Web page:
Theory of Machines and Mechanisms (9050)
63

(11) Draw the cam profile for following conditions:
Follower type = roller follower, off-set to the right by 5mm; lift = 30mm;
base circle radius = 25mm; roller radius = 5mm; out stroke with SHM, for
1200 cam rotation; dwell for 600 cam rotation; return stroke during 1200
cam rotation; first half of return stroke with Uniform velocity and second
half with UARM; dwell for the remaining period.

Theory of Machines and Mechanisms (9050)
64

Displacement diagram:

(12) A push rod of valve of an IC engine ascends with UARM, along a path
inclined to the vertical at 600. The same descends with SHM. The base
circle diameter of the cam is 50mm and the push rod has a roller of 60mm
diameter, fitted to its end. The axis of the roller and the cam fall on the
same vertical line. The stroke of the follower is 20mm. The angle of action
Theory of Machines and Mechanisms (9050)
65

for the outstroke and the return stroke is 600 each, interposed by a dwell
period of 600. Draw the profile of the cam.
Displacement diagram:

Theory of Machines and Mechanisms (9050)
66

Chapter 4
Power Transmission
Content
4.1 Types of Drives Belt, Chain, Rope, Gear drives & their
comparison.
4.2 Belt Drives - flat belt, V belt & its applications, material for flat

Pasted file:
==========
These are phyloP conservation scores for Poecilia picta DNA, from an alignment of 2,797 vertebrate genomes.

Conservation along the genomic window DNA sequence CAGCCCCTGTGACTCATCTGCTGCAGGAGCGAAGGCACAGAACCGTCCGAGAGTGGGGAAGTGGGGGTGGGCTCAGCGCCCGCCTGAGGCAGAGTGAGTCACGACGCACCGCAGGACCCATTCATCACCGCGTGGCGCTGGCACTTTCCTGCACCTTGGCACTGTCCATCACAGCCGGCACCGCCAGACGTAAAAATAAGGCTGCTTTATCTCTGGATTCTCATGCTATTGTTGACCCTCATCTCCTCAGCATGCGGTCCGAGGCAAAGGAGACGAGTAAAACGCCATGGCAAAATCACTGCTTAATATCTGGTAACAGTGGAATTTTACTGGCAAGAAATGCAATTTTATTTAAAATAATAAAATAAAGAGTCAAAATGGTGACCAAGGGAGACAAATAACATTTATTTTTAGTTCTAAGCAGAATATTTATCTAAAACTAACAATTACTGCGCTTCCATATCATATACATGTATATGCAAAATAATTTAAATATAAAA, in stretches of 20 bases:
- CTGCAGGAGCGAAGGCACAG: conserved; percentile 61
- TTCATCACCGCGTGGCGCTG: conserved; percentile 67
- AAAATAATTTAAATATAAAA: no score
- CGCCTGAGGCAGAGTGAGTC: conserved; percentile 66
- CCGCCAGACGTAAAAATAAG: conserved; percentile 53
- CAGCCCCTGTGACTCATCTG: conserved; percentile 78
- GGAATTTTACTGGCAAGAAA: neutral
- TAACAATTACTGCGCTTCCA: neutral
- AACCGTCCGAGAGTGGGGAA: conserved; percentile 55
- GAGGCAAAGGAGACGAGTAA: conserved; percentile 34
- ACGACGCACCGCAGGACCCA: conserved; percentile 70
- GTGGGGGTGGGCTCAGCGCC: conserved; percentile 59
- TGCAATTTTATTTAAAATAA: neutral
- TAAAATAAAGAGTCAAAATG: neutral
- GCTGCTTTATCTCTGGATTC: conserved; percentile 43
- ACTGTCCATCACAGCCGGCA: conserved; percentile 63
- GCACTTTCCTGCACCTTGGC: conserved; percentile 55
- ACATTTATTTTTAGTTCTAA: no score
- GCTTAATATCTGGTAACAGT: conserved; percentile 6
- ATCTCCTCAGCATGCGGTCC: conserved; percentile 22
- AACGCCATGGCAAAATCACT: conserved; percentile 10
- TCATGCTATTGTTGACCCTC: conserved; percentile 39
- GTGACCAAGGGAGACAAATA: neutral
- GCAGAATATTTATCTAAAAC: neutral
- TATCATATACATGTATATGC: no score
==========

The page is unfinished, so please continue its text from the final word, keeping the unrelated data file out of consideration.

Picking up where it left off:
and V-belt, angle of lap, belt length. Slip and creep. Determination of
velocity ratio, ratio of tight side and slack side tension, centrifugal
tension and initial tension, condition for maximum power
transmission (Simple numericals)
Sprocket wheels, methods of lubrication.
4.4 Gear Drives Spur gear terminology, types of gears and gear
trains, and their selection for different application, train value &
Velocity ratio for compound, reverted and simple epicyclic gear train,
methods of lubrication, Law of gearing.
4.5 Rope Drives Types, applications, advantages & limitations of
Steel ropes.

Introduction
Power transmission is the movement of energy from its place of generation
to a location where it is applied to performing useful work.
Theory of Machines and Mechanisms (9050)
67

Power is defined formally as units of energy per unit time. In SI units:

The great majority of mechanical power transmission applications
involve rotating shafts, since rotation is continuous and the shafts /
mountings are cheap relative to other means of power transmission.
Matching a prime- mover to a load thus involves transformation of power
between shafts - usually from a high speed / low torque drive shaft,
through a speed reducer of ratio R 1, to a low speed / high torque load
shaft.
Ideally, for gears and for belts, the speed reduction ratio and the
torque amplification ratio are each equal to the radius ratio, so that the
output power equals the input power and the efficiency is 100%. The speed
ratio across a real pair of gears always equals the ideal ratio because of the
positive drive, however sliding friction results in a torque ratio which is
less than ideal
Belt Drives
Introduction
A belt drive is a method of transferring rotary motion between two shafts.
A belt drive includes one pulley on each shaft and one or more continuous
belts over the two pulleys. The motion of the driving pulley is, generally,
transferred to the driven pulley via the friction between the belt and the
pulley. Synchronous/timing belts have teeth and therefore do not depend
on friction. Belt drives and gear transmissions have a much greater life